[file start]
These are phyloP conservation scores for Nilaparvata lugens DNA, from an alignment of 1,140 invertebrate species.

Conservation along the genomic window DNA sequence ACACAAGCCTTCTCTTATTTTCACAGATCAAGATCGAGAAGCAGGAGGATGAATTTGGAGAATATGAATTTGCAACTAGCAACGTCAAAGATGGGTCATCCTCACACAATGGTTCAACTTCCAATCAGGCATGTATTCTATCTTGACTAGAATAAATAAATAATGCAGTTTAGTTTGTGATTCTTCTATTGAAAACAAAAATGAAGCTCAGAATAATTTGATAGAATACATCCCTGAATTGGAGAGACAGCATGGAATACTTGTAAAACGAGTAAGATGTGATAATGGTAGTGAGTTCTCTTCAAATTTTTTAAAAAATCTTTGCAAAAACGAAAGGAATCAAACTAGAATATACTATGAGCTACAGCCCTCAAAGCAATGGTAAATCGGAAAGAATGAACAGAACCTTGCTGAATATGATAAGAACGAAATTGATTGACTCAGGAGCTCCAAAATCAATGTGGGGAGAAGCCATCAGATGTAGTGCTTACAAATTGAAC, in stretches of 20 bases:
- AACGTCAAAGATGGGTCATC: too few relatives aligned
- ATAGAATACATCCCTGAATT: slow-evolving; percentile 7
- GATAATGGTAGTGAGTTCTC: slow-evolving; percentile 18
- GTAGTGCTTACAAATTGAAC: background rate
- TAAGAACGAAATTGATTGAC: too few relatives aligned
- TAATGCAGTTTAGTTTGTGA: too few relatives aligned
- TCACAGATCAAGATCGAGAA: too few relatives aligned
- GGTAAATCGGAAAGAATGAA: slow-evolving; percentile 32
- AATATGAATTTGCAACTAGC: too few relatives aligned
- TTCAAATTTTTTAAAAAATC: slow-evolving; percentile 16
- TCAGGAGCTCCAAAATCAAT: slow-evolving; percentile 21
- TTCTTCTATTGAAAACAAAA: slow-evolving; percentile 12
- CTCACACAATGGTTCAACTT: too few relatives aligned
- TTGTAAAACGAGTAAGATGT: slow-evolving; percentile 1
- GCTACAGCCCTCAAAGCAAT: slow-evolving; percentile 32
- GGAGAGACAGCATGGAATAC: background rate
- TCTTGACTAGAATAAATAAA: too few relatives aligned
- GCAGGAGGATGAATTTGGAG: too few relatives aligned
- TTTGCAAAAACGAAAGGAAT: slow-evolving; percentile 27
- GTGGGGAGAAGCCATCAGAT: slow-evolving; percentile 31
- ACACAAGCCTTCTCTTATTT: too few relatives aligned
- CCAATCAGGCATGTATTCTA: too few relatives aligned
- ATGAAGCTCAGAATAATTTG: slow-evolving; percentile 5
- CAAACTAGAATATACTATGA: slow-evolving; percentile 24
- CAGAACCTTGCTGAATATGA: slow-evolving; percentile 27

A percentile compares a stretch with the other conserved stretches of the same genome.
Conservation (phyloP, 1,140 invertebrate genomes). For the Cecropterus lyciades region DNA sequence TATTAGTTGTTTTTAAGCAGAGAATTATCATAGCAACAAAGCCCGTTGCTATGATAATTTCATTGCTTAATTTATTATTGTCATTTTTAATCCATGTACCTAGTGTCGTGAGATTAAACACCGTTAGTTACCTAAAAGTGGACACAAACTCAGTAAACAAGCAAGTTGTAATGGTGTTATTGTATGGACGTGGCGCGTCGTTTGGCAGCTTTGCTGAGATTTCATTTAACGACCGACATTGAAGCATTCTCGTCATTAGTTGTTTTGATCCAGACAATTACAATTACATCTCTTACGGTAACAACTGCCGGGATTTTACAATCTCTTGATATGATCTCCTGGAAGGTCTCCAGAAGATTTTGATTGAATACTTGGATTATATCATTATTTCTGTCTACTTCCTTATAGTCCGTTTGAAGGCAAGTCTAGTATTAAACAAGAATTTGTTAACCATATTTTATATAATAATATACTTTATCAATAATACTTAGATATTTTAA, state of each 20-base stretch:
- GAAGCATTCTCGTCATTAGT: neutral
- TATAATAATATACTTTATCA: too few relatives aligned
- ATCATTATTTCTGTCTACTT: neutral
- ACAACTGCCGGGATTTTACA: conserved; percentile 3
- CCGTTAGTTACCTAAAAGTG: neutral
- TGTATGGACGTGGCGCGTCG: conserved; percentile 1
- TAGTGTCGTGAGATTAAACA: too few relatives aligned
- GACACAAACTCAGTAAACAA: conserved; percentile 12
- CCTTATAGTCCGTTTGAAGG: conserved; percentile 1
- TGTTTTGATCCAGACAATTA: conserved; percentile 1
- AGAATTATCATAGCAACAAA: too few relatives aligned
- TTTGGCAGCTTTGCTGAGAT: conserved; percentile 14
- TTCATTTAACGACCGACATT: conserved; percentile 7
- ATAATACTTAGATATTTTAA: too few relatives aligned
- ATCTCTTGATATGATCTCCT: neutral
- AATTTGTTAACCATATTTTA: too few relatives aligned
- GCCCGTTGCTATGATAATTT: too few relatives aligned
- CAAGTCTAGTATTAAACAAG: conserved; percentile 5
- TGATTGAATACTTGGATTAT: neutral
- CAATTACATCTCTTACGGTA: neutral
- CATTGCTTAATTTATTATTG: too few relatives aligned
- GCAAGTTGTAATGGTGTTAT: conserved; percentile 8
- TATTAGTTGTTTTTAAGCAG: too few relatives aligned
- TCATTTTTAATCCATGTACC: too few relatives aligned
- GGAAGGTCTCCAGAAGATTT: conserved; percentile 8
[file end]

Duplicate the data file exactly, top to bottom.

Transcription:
These are phyloP conservation scores for Nilaparvata lugens DNA, from an alignment of 1,140 invertebrate species.

Conservation along the genomic window DNA sequence ACACAAGCCTTCTCTTATTTTCACAGATCAAGATCGAGAAGCAGGAGGATGAATTTGGAGAATATGAATTTGCAACTAGCAACGTCAAAGATGGGTCATCCTCACACAATGGTTCAACTTCCAATCAGGCATGTATTCTATCTTGACTAGAATAAATAAATAATGCAGTTTAGTTTGTGATTCTTCTATTGAAAACAAAAATGAAGCTCAGAATAATTTGATAGAATACATCCCTGAATTGGAGAGACAGCATGGAATACTTGTAAAACGAGTAAGATGTGATAATGGTAGTGAGTTCTCTTCAAATTTTTTAAAAAATCTTTGCAAAAACGAAAGGAATCAAACTAGAATATACTATGAGCTACAGCCCTCAAAGCAATGGTAAATCGGAAAGAATGAACAGAACCTTGCTGAATATGATAAGAACGAAATTGATTGACTCAGGAGCTCCAAAATCAATGTGGGGAGAAGCCATCAGATGTAGTGCTTACAAATTGAAC, in stretches of 20 bases:
- AACGTCAAAGATGGGTCATC: too few relatives aligned
- ATAGAATACATCCCTGAATT: slow-evolving; percentile 7
- GATAATGGTAGTGAGTTCTC: slow-evolving; percentile 18
- GTAGTGCTTACAAATTGAAC: background rate
- TAAGAACGAAATTGATTGAC: too few relatives aligned
- TAATGCAGTTTAGTTTGTGA: too few relatives aligned
- TCACAGATCAAGATCGAGAA: too few relatives aligned
- GGTAAATCGGAAAGAATGAA: slow-evolving; percentile 32
- AATATGAATTTGCAACTAGC: too few relatives aligned
- TTCAAATTTTTTAAAAAATC: slow-evolving; percentile 16
- TCAGGAGCTCCAAAATCAAT: slow-evolving; percentile 21
- TTCTTCTATTGAAAACAAAA: slow-evolving; percentile 12
- CTCACACAATGGTTCAACTT: too few relatives aligned
- TTGTAAAACGAGTAAGATGT: slow-evolving; percentile 1
- GCTACAGCCCTCAAAGCAAT: slow-evolving; percentile 32
- GGAGAGACAGCATGGAATAC: background rate
- TCTTGACTAGAATAAATAAA: too few relatives aligned
- GCAGGAGGATGAATTTGGAG: too few relatives aligned
- TTTGCAAAAACGAAAGGAAT: slow-evolving; percentile 27
- GTGGGGAGAAGCCATCAGAT: slow-evolving; percentile 31
- ACACAAGCCTTCTCTTATTT: too few relatives aligned
- CCAATCAGGCATGTATTCTA: too few relatives aligned
- ATGAAGCTCAGAATAATTTG: slow-evolving; percentile 5
- CAAACTAGAATATACTATGA: slow-evolving; percentile 24
- CAGAACCTTGCTGAATATGA: slow-evolving; percentile 27

A percentile compares a stretch with the other conserved stretches of the same genome.
Conservation (phyloP, 1,140 invertebrate genomes). For the Cecropterus lyciades region DNA sequence TATTAGTTGTTTTTAAGCAGAGAATTATCATAGCAACAAAGCCCGTTGCTATGATAATTTCATTGCTTAATTTATTATTGTCATTTTTAATCCATGTACCTAGTGTCGTGAGATTAAACACCGTTAGTTACCTAAAAGTGGACACAAACTCAGTAAACAAGCAAGTTGTAATGGTGTTATTGTATGGACGTGGCGCGTCGTTTGGCAGCTTTGCTGAGATTTCATTTAACGACCGACATTGAAGCATTCTCGTCATTAGTTGTTTTGATCCAGACAATTACAATTACATCTCTTACGGTAACAACTGCCGGGATTTTACAATCTCTTGATATGATCTCCTGGAAGGTCTCCAGAAGATTTTGATTGAATACTTGGATTATATCATTATTTCTGTCTACTTCCTTATAGTCCGTTTGAAGGCAAGTCTAGTATTAAACAAGAATTTGTTAACCATATTTTATATAATAATATACTTTATCAATAATACTTAGATATTTTAA, state of each 20-base stretch:
- GAAGCATTCTCGTCATTAGT: neutral
- TATAATAATATACTTTATCA: too few relatives aligned
- ATCATTATTTCTGTCTACTT: neutral
- ACAACTGCCGGGATTTTACA: conserved; percentile 3
- CCGTTAGTTACCTAAAAGTG: neutral
- TGTATGGACGTGGCGCGTCG: conserved; percentile 1
- TAGTGTCGTGAGATTAAACA: too few relatives aligned
- GACACAAACTCAGTAAACAA: conserved; percentile 12
- CCTTATAGTCCGTTTGAAGG: conserved; percentile 1
- TGTTTTGATCCAGACAATTA: conserved; percentile 1
- AGAATTATCATAGCAACAAA: too few relatives aligned
- TTTGGCAGCTTTGCTGAGAT: conserved; percentile 14
- TTCATTTAACGACCGACATT: conserved; percentile 7
- ATAATACTTAGATATTTTAA: too few relatives aligned
- ATCTCTTGATATGATCTCCT: neutral
- AATTTGTTAACCATATTTTA: too few relatives aligned
- GCCCGTTGCTATGATAATTT: too few relatives aligned
- CAAGTCTAGTATTAAACAAG: conserved; percentile 5
- TGATTGAATACTTGGATTAT: neutral
- CAATTACATCTCTTACGGTA: neutral
- CATTGCTTAATTTATTATTG: too few relatives aligned
- GCAAGTTGTAATGGTGTTAT: conserved; percentile 8
- TATTAGTTGTTTTTAAGCAG: too few relatives aligned
- TCATTTTTAATCCATGTACC: too few relatives aligned
- GGAAGGTCTCCAGAAGATTT: conserved; percentile 8